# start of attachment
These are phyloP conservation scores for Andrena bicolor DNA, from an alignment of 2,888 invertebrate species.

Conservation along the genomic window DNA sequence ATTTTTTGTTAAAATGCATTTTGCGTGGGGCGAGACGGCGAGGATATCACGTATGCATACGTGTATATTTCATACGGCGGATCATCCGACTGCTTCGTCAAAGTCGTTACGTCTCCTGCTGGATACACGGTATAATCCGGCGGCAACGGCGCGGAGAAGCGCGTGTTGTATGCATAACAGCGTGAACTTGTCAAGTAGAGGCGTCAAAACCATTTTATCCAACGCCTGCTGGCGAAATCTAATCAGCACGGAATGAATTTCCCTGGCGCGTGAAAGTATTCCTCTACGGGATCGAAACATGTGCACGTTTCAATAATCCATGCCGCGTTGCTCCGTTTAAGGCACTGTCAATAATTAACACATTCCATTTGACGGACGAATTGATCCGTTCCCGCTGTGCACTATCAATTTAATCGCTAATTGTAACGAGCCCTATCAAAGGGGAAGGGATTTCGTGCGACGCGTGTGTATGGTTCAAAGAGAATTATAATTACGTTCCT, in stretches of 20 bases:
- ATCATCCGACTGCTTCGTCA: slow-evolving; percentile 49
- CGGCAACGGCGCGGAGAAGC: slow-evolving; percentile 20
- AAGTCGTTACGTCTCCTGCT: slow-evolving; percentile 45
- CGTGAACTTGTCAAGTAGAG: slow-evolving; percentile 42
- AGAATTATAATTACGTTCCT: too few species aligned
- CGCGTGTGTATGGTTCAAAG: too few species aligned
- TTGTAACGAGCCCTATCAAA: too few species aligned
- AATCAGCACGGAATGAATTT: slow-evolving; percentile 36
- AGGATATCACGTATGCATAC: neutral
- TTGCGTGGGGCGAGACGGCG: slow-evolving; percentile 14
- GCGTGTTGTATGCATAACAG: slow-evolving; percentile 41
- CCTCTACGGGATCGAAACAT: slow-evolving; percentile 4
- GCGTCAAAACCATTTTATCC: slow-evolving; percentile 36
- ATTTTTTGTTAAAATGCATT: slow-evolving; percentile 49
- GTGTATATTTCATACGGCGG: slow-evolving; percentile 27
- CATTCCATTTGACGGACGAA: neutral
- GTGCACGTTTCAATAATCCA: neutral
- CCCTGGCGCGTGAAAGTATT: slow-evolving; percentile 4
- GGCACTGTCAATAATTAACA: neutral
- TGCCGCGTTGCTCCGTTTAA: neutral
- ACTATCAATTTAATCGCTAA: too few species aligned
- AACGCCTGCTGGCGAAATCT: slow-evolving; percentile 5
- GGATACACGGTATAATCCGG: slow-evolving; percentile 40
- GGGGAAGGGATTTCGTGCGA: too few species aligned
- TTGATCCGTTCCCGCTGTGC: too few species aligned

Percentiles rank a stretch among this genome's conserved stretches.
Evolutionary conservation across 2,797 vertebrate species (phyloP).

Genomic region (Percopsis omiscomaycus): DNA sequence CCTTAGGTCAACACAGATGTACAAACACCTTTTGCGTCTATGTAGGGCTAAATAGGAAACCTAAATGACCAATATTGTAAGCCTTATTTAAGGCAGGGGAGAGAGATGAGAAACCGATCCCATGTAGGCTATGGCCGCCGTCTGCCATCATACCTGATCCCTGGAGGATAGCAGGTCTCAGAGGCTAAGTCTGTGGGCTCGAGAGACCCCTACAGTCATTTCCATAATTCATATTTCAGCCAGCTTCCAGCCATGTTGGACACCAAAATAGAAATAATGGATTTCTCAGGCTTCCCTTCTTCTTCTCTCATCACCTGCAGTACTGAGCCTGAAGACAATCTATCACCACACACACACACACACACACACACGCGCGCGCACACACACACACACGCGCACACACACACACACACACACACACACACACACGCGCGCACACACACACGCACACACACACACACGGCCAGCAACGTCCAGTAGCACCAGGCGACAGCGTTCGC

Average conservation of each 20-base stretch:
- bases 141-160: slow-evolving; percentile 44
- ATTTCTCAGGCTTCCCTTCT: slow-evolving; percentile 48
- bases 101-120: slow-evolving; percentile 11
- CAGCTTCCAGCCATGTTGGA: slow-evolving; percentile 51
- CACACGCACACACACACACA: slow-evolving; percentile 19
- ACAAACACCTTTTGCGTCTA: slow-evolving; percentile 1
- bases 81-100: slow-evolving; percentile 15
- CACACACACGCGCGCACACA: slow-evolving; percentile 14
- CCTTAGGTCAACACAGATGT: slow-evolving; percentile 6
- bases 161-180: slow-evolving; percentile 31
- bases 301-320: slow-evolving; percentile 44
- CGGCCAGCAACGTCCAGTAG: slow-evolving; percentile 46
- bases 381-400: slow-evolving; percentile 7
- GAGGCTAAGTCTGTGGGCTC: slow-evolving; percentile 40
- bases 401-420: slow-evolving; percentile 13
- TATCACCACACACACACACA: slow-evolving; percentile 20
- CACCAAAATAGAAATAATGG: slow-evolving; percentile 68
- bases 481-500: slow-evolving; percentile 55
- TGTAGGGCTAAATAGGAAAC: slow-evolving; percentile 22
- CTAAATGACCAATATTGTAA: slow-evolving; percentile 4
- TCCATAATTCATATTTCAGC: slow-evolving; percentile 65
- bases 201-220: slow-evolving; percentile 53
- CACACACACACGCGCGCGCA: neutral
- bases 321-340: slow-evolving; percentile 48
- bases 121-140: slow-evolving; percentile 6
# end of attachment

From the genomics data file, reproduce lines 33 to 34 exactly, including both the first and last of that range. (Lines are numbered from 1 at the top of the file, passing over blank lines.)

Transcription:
- ATTTCTCAGGCTTCCCTTCT: slow-evolving; percentile 48
- bases 101-120: slow-evolving; percentile 11